The acquisition of the Swedish loyalty company Wrapp by the Icelandic fintech company Meniga was probably the best outcome imaginable for everyone involved. The Swedish company, which has had a troublesome journey since its start in 2011, can at last exhale.

Wrapp was set up as a platform where consumers could give away free digital gift tokens to friends on platforms such as Facebook. Consumers could receive a discount of around €5 in selected stores, while the companies got some advertisement in return.

During the DLD conference in Munich 2012, Wrapp co-founder Hjalmar Winbladh told the audience his app would soon be available in both the US and the UK. The hype was real and both the London-based VC firm Atomico and Swedish Creandum were early investors in the company.

By 2014, after failing to get off the ground in the US, Wrapp decided to pivot. Instead of focusing on gift tokens, the company created a platform for rewards when using credit cards; its valuation was slashed to nearly one-third of its highest valuation of around €37m. By using Wrapp, consumers would get discounted deals from retailers and in return provide the retailer with data about their customers.

Similar to airlines, which have successfully been able to introduce loyalty programs for returning customers, Wrapp envisioned this would be the future model for rewards for shoppers.  

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To gather the data, Wrapp won over the Scandinavian banks involved, who could also profit on offering their customers great deals. Since 2015 at least six banks have signed up with Wrapp and a few of them have also bought stakes in the company. The Swedish fintech company Klarna and the retailer H&M also jumped on board.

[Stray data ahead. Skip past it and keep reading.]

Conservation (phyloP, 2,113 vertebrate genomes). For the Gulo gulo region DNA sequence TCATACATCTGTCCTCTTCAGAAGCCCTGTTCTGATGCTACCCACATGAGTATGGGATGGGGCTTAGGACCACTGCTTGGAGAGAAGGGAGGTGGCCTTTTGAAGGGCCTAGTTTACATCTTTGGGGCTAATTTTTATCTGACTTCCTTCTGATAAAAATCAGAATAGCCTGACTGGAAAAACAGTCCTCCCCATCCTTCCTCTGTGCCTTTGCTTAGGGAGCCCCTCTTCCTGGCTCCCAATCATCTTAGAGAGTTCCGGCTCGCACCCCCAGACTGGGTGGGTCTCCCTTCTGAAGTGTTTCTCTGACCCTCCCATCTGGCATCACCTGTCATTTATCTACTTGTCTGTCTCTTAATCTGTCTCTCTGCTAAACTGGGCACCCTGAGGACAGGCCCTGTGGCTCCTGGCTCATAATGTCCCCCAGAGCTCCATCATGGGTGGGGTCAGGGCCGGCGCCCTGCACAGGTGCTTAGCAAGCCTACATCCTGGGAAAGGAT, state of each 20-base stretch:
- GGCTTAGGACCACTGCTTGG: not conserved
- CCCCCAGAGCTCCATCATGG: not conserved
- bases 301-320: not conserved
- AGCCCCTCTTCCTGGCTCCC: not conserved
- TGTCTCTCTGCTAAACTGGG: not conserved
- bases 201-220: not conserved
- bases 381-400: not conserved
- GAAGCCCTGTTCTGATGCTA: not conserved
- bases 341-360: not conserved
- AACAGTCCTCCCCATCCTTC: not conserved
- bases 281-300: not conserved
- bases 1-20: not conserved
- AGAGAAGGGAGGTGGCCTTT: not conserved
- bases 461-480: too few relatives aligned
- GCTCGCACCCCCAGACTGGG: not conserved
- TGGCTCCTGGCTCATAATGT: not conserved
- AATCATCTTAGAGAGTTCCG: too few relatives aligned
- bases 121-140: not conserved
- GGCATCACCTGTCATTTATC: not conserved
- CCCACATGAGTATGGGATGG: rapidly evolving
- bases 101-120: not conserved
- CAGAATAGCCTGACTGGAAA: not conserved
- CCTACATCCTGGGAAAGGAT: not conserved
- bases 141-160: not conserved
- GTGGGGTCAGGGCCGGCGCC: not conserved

According to Wrapp’s co-founder and former CEO Aage Reerslev, the new owners can open the door to lots more markets through the banking apps of Meniga´s many partners.

Meniga was founded in Iceland 10 years ago, after the country’s spectacular financial crash, and has operations in 30 countries with more than 75 global banking clients. The company helps its clients with a variety of digital solutions, such as banking apps, and has recently expanded into the reward market in Iceland. In comparison to Wrapp, it focuses on creating loyalty programmes within the banking apps instead of having a standalone application.

For Wrapp, the acquisition may mean a more comfortable future. Instead of the time-consuming challenge of striking their own deals with banks, it can now piggyback on Meniga. For Meniga, the acquisition means that it can gain from Wrapp’s expertise and customer base. That could be a win-win situation for both partners if you believe, as they do, that loyalty programmes are one of the best ways to achieve customer satisfaction for banks and retailers alike.  

However, Wrapp has not yet demonstrated that this will lead to the hockey stick success that many startups had been anticipating. In its 2017 annual report, the last one available, the company generated revenue of €1m and a loss of €6m. For 2018, according to a press release, revenue was about €3m and the company is now near break even.

In total, Wrapp has taken in about €30m in external capital and the future of the company looked rather bleak before the acquisition.

For the co-founders and investors, this is not a formal exit, though. Investor shares, including those of Atomico, Creandum and the banks, are instead being transferred to Meniga. Nevertheless, the deal may prove to be a neater outcome than seemed possible a little while ago.

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